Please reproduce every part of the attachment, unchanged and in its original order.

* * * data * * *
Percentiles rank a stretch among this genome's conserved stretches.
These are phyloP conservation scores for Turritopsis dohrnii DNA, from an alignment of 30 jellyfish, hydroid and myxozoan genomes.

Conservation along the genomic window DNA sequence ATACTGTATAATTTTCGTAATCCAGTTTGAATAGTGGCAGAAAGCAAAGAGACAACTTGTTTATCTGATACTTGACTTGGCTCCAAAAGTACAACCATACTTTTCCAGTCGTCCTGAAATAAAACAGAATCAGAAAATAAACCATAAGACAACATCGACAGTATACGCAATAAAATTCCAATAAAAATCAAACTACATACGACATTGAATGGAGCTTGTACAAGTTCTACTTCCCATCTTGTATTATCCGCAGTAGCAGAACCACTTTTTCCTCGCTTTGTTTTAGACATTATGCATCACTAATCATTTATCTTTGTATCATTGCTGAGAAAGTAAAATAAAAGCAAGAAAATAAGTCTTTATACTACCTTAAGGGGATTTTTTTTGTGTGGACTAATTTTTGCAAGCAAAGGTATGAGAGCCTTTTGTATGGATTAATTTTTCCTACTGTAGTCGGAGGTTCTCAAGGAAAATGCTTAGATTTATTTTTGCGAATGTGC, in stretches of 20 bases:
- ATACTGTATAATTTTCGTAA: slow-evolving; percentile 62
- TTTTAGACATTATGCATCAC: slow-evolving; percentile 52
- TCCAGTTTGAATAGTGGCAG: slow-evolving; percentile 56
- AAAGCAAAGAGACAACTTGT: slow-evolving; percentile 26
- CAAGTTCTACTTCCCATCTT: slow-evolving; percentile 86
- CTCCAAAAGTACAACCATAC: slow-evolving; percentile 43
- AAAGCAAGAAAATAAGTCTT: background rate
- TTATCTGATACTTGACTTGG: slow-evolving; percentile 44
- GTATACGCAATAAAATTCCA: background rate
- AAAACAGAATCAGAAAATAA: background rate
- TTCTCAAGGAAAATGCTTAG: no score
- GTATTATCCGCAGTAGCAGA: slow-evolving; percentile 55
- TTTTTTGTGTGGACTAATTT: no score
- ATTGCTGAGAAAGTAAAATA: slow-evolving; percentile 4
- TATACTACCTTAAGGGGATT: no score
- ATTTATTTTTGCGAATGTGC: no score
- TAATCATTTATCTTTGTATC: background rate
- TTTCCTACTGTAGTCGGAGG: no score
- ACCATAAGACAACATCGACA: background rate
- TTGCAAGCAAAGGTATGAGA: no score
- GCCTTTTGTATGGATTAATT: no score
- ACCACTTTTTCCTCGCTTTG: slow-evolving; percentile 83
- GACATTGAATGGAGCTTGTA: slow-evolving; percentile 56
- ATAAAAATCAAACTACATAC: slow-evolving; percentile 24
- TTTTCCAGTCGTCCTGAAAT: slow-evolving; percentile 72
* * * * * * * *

Percentiles rank a stretch among this genome's conserved stretches.
These are phyloP conservation scores for Turritopsis dohrnii DNA, from an alignment of 30 jellyfish, hydroid and myxozoan genomes.

Conservation along the genomic window DNA sequence ATACTGTATAATTTTCGTAATCCAGTTTGAATAGTGGCAGAAAGCAAAGAGACAACTTGTTTATCTGATACTTGACTTGGCTCCAAAAGTACAACCATACTTTTCCAGTCGTCCTGAAATAAAACAGAATCAGAAAATAAACCATAAGACAACATCGACAGTATACGCAATAAAATTCCAATAAAAATCAAACTACATACGACATTGAATGGAGCTTGTACAAGTTCTACTTCCCATCTTGTATTATCCGCAGTAGCAGAACCACTTTTTCCTCGCTTTGTTTTAGACATTATGCATCACTAATCATTTATCTTTGTATCATTGCTGAGAAAGTAAAATAAAAGCAAGAAAATAAGTCTTTATACTACCTTAAGGGGATTTTTTTTGTGTGGACTAATTTTTGCAAGCAAAGGTATGAGAGCCTTTTGTATGGATTAATTTTTCCTACTGTAGTCGGAGGTTCTCAAGGAAAATGCTTAGATTTATTTTTGCGAATGTGC, in stretches of 20 bases:
- ATACTGTATAATTTTCGTAA: slow-evolving; percentile 62
- TTTTAGACATTATGCATCAC: slow-evolving; percentile 52
- TCCAGTTTGAATAGTGGCAG: slow-evolving; percentile 56
- AAAGCAAAGAGACAACTTGT: slow-evolving; percentile 26
- CAAGTTCTACTTCCCATCTT: slow-evolving; percentile 86
- CTCCAAAAGTACAACCATAC: slow-evolving; percentile 43
- AAAGCAAGAAAATAAGTCTT: background rate
- TTATCTGATACTTGACTTGG: slow-evolving; percentile 44
- GTATACGCAATAAAATTCCA: background rate
- AAAACAGAATCAGAAAATAA: background rate
- TTCTCAAGGAAAATGCTTAG: no score
- GTATTATCCGCAGTAGCAGA: slow-evolving; percentile 55
- TTTTTTGTGTGGACTAATTT: no score
- ATTGCTGAGAAAGTAAAATA: slow-evolving; percentile 4
- TATACTACCTTAAGGGGATT: no score
- ATTTATTTTTGCGAATGTGC: no score
- TAATCATTTATCTTTGTATC: background rate
- TTTCCTACTGTAGTCGGAGG: no score
- ACCATAAGACAACATCGACA: background rate
- TTGCAAGCAAAGGTATGAGA: no score
- GCCTTTTGTATGGATTAATT: no score
- ACCACTTTTTCCTCGCTTTG: slow-evolving; percentile 83
- GACATTGAATGGAGCTTGTA: slow-evolving; percentile 56
- ATAAAAATCAAACTACATAC: slow-evolving; percentile 24
- TTTTCCAGTCGTCCTGAAAT: slow-evolving; percentile 72